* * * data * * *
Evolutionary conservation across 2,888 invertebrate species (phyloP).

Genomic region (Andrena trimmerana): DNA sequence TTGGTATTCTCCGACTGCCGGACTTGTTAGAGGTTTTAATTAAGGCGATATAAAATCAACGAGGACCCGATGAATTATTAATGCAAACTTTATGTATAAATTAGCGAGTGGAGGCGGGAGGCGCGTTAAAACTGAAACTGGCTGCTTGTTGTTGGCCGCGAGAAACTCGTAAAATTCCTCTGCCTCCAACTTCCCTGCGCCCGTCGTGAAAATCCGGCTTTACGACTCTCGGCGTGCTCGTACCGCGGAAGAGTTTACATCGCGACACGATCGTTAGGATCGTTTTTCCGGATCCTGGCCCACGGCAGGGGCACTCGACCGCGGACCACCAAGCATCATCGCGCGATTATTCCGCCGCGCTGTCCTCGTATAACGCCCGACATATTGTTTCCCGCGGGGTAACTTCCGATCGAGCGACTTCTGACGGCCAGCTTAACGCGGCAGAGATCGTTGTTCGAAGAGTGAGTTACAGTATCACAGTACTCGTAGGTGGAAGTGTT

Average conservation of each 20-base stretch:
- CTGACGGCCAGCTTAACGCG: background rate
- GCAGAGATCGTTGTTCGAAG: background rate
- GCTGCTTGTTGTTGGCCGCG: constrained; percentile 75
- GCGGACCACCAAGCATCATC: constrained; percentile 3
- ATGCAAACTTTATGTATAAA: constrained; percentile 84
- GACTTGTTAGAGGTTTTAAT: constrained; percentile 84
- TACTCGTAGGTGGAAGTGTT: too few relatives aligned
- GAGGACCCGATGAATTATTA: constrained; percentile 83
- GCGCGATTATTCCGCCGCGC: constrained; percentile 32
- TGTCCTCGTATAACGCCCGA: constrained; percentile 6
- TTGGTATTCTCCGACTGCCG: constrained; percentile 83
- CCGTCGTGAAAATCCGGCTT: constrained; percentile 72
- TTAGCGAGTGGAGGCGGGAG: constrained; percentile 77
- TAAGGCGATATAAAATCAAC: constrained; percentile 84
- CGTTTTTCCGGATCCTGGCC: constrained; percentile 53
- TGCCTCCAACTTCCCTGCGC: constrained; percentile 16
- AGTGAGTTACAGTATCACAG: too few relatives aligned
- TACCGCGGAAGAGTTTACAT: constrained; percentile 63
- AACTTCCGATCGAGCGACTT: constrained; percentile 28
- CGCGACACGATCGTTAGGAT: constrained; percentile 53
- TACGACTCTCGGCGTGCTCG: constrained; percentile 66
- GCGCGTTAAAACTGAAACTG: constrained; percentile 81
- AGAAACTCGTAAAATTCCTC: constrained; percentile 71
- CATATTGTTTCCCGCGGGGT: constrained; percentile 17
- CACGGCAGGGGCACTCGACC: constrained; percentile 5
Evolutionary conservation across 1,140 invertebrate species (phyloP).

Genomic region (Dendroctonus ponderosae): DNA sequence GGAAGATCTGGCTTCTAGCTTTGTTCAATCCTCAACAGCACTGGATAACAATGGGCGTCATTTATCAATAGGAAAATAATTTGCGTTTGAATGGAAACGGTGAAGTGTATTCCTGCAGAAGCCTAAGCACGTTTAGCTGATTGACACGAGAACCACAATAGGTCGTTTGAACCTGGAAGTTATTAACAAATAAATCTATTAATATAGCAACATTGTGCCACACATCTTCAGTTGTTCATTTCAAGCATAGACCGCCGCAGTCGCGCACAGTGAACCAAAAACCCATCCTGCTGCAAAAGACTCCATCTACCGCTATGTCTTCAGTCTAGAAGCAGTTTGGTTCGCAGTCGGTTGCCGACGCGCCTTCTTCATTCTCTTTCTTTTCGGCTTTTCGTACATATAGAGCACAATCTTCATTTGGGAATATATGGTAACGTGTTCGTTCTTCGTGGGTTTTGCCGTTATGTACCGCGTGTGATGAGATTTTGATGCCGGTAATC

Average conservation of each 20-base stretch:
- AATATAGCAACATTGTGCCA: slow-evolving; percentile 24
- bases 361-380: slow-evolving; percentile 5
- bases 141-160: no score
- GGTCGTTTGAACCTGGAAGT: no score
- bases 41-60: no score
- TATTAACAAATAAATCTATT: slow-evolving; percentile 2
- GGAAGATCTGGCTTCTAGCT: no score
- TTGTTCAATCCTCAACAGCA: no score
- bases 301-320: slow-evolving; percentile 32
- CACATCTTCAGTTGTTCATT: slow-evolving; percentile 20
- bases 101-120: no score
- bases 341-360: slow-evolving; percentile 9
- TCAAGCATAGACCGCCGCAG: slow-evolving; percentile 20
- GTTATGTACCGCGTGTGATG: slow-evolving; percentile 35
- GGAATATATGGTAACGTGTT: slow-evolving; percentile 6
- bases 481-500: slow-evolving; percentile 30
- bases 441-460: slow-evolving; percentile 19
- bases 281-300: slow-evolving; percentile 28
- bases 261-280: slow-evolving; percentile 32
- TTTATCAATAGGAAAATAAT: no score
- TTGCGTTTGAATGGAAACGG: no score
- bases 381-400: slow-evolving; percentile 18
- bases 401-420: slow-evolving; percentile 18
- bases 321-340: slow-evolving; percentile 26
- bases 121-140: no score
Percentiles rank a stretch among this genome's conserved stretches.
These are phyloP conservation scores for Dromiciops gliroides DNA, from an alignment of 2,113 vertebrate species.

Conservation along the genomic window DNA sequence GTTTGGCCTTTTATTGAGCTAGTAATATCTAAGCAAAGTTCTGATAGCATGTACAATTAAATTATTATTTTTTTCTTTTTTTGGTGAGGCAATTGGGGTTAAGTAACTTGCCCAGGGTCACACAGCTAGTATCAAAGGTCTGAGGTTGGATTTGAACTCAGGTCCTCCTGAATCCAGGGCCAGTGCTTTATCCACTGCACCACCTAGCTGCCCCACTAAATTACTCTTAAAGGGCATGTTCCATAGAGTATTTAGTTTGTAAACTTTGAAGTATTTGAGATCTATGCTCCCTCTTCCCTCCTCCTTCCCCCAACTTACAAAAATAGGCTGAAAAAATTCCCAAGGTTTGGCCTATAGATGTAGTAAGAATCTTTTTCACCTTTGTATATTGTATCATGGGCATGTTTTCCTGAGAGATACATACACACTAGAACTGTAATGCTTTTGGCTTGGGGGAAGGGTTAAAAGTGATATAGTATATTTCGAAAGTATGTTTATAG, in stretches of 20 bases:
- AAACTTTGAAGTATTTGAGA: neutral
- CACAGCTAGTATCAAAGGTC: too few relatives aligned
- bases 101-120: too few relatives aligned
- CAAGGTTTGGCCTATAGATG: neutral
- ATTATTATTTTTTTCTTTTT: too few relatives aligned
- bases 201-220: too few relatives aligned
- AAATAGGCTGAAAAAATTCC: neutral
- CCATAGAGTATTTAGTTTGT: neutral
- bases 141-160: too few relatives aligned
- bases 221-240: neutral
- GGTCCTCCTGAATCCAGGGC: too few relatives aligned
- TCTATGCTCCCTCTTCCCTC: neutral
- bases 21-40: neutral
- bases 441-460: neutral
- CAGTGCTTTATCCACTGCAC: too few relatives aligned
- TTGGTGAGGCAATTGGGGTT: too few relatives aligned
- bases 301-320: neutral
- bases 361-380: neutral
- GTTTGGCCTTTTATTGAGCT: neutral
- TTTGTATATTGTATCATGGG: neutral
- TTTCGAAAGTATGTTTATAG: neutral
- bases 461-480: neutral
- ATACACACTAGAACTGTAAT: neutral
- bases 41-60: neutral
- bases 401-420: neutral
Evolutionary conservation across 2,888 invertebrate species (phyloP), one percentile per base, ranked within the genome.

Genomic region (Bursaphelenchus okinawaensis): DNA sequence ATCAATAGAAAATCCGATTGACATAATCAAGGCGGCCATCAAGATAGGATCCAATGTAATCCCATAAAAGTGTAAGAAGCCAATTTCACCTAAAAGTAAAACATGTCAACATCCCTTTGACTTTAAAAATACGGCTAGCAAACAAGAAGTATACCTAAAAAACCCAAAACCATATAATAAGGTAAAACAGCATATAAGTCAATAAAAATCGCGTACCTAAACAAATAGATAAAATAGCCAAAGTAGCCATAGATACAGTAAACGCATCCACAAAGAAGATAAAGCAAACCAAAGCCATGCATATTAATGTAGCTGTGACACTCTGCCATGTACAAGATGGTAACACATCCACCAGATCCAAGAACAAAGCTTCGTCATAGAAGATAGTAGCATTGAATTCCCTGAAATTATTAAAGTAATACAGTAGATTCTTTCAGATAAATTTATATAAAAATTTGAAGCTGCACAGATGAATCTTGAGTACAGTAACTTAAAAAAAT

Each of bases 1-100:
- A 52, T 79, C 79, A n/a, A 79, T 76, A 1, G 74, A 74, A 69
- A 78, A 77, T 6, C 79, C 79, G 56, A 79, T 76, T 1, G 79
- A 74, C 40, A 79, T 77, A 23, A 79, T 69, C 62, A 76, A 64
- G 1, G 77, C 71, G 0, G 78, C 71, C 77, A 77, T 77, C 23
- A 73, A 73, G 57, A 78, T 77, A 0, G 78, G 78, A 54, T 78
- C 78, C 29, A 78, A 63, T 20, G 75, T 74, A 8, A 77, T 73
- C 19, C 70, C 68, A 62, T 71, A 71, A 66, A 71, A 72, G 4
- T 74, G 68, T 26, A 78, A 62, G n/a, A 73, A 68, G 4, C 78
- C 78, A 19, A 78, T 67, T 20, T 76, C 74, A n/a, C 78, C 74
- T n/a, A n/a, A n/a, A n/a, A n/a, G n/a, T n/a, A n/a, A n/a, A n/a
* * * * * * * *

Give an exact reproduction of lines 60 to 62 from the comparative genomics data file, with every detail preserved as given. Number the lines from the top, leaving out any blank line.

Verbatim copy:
- AAACTTTGAAGTATTTGAGA: neutral
- CACAGCTAGTATCAAAGGTC: too few relatives aligned
- bases 101-120: too few relatives aligned